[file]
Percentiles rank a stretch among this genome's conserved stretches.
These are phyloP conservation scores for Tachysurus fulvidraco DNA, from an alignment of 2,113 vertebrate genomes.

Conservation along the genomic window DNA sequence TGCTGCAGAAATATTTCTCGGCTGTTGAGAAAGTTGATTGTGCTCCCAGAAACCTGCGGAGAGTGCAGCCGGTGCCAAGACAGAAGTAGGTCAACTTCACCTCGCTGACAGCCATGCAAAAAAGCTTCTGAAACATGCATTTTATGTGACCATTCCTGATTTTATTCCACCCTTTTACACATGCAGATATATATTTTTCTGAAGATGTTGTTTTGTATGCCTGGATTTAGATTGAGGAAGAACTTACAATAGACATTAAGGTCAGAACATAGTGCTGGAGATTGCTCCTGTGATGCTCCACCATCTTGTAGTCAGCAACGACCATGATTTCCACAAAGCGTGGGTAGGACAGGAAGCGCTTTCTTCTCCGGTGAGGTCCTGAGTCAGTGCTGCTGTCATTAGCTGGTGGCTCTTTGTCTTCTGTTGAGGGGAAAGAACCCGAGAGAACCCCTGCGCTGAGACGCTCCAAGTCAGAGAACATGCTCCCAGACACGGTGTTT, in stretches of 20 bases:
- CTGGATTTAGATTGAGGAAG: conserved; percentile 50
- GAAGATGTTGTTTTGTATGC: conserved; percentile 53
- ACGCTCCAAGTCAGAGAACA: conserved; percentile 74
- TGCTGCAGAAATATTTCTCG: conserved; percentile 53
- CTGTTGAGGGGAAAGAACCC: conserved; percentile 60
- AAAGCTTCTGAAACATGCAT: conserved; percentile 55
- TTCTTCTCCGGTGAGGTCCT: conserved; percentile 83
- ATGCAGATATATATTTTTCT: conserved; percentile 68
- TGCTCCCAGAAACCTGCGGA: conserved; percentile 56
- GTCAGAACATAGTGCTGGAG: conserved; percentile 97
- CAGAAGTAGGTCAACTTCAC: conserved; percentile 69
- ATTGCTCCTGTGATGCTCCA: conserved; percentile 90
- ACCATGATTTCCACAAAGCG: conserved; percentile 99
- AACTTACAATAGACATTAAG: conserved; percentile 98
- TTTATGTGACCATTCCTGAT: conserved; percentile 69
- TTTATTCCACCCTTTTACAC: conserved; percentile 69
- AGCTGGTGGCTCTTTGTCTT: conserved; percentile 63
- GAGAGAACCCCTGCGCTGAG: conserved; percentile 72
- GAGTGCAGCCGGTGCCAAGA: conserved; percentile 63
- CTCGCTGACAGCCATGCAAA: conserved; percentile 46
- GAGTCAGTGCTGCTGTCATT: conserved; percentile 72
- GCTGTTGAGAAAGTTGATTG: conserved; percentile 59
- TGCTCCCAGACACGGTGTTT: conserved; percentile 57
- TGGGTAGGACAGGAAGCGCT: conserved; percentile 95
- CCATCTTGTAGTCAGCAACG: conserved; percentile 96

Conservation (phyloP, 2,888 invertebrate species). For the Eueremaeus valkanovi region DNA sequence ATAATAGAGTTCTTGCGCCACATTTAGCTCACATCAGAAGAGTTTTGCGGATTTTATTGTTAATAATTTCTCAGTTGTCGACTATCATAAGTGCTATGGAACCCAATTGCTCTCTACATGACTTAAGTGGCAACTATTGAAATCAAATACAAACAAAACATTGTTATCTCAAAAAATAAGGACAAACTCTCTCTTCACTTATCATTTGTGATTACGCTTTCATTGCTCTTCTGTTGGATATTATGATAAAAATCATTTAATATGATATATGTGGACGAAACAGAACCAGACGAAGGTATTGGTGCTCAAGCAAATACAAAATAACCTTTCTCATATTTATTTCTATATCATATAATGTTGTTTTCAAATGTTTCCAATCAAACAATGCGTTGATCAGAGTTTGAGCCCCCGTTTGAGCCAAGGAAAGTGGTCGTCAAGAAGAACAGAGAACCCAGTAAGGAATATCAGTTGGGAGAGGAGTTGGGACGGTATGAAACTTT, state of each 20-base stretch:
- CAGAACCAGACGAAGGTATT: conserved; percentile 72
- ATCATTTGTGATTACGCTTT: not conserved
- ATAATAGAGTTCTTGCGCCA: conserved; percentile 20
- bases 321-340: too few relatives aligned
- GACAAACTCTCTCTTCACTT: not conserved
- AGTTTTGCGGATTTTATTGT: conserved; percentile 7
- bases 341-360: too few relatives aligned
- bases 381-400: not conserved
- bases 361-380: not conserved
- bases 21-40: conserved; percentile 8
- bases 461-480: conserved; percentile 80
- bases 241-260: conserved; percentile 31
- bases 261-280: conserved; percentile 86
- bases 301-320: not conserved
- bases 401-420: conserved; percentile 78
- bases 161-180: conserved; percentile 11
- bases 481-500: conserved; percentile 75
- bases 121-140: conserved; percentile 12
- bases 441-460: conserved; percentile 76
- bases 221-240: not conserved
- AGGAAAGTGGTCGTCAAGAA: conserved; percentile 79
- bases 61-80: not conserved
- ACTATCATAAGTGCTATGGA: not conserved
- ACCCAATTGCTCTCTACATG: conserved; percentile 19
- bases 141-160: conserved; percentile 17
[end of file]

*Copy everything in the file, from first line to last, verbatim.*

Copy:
Percentiles rank a stretch among this genome's conserved stretches.
These are phyloP conservation scores for Tachysurus fulvidraco DNA, from an alignment of 2,113 vertebrate genomes.

Conservation along the genomic window DNA sequence TGCTGCAGAAATATTTCTCGGCTGTTGAGAAAGTTGATTGTGCTCCCAGAAACCTGCGGAGAGTGCAGCCGGTGCCAAGACAGAAGTAGGTCAACTTCACCTCGCTGACAGCCATGCAAAAAAGCTTCTGAAACATGCATTTTATGTGACCATTCCTGATTTTATTCCACCCTTTTACACATGCAGATATATATTTTTCTGAAGATGTTGTTTTGTATGCCTGGATTTAGATTGAGGAAGAACTTACAATAGACATTAAGGTCAGAACATAGTGCTGGAGATTGCTCCTGTGATGCTCCACCATCTTGTAGTCAGCAACGACCATGATTTCCACAAAGCGTGGGTAGGACAGGAAGCGCTTTCTTCTCCGGTGAGGTCCTGAGTCAGTGCTGCTGTCATTAGCTGGTGGCTCTTTGTCTTCTGTTGAGGGGAAAGAACCCGAGAGAACCCCTGCGCTGAGACGCTCCAAGTCAGAGAACATGCTCCCAGACACGGTGTTT, in stretches of 20 bases:
- CTGGATTTAGATTGAGGAAG: conserved; percentile 50
- GAAGATGTTGTTTTGTATGC: conserved; percentile 53
- ACGCTCCAAGTCAGAGAACA: conserved; percentile 74
- TGCTGCAGAAATATTTCTCG: conserved; percentile 53
- CTGTTGAGGGGAAAGAACCC: conserved; percentile 60
- AAAGCTTCTGAAACATGCAT: conserved; percentile 55
- TTCTTCTCCGGTGAGGTCCT: conserved; percentile 83
- ATGCAGATATATATTTTTCT: conserved; percentile 68
- TGCTCCCAGAAACCTGCGGA: conserved; percentile 56
- GTCAGAACATAGTGCTGGAG: conserved; percentile 97
- CAGAAGTAGGTCAACTTCAC: conserved; percentile 69
- ATTGCTCCTGTGATGCTCCA: conserved; percentile 90
- ACCATGATTTCCACAAAGCG: conserved; percentile 99
- AACTTACAATAGACATTAAG: conserved; percentile 98
- TTTATGTGACCATTCCTGAT: conserved; percentile 69
- TTTATTCCACCCTTTTACAC: conserved; percentile 69
- AGCTGGTGGCTCTTTGTCTT: conserved; percentile 63
- GAGAGAACCCCTGCGCTGAG: conserved; percentile 72
- GAGTGCAGCCGGTGCCAAGA: conserved; percentile 63
- CTCGCTGACAGCCATGCAAA: conserved; percentile 46
- GAGTCAGTGCTGCTGTCATT: conserved; percentile 72
- GCTGTTGAGAAAGTTGATTG: conserved; percentile 59
- TGCTCCCAGACACGGTGTTT: conserved; percentile 57
- TGGGTAGGACAGGAAGCGCT: conserved; percentile 95
- CCATCTTGTAGTCAGCAACG: conserved; percentile 96

Conservation (phyloP, 2,888 invertebrate species). For the Eueremaeus valkanovi region DNA sequence ATAATAGAGTTCTTGCGCCACATTTAGCTCACATCAGAAGAGTTTTGCGGATTTTATTGTTAATAATTTCTCAGTTGTCGACTATCATAAGTGCTATGGAACCCAATTGCTCTCTACATGACTTAAGTGGCAACTATTGAAATCAAATACAAACAAAACATTGTTATCTCAAAAAATAAGGACAAACTCTCTCTTCACTTATCATTTGTGATTACGCTTTCATTGCTCTTCTGTTGGATATTATGATAAAAATCATTTAATATGATATATGTGGACGAAACAGAACCAGACGAAGGTATTGGTGCTCAAGCAAATACAAAATAACCTTTCTCATATTTATTTCTATATCATATAATGTTGTTTTCAAATGTTTCCAATCAAACAATGCGTTGATCAGAGTTTGAGCCCCCGTTTGAGCCAAGGAAAGTGGTCGTCAAGAAGAACAGAGAACCCAGTAAGGAATATCAGTTGGGAGAGGAGTTGGGACGGTATGAAACTTT, state of each 20-base stretch:
- CAGAACCAGACGAAGGTATT: conserved; percentile 72
- ATCATTTGTGATTACGCTTT: not conserved
- ATAATAGAGTTCTTGCGCCA: conserved; percentile 20
- bases 321-340: too few relatives aligned
- GACAAACTCTCTCTTCACTT: not conserved
- AGTTTTGCGGATTTTATTGT: conserved; percentile 7
- bases 341-360: too few relatives aligned
- bases 381-400: not conserved
- bases 361-380: not conserved
- bases 21-40: conserved; percentile 8
- bases 461-480: conserved; percentile 80
- bases 241-260: conserved; percentile 31
- bases 261-280: conserved; percentile 86
- bases 301-320: not conserved
- bases 401-420: conserved; percentile 78
- bases 161-180: conserved; percentile 11
- bases 481-500: conserved; percentile 75
- bases 121-140: conserved; percentile 12
- bases 441-460: conserved; percentile 76
- bases 221-240: not conserved
- AGGAAAGTGGTCGTCAAGAA: conserved; percentile 79
- bases 61-80: not conserved
- ACTATCATAAGTGCTATGGA: not conserved
- ACCCAATTGCTCTCTACATG: conserved; percentile 19
- bases 141-160: conserved; percentile 17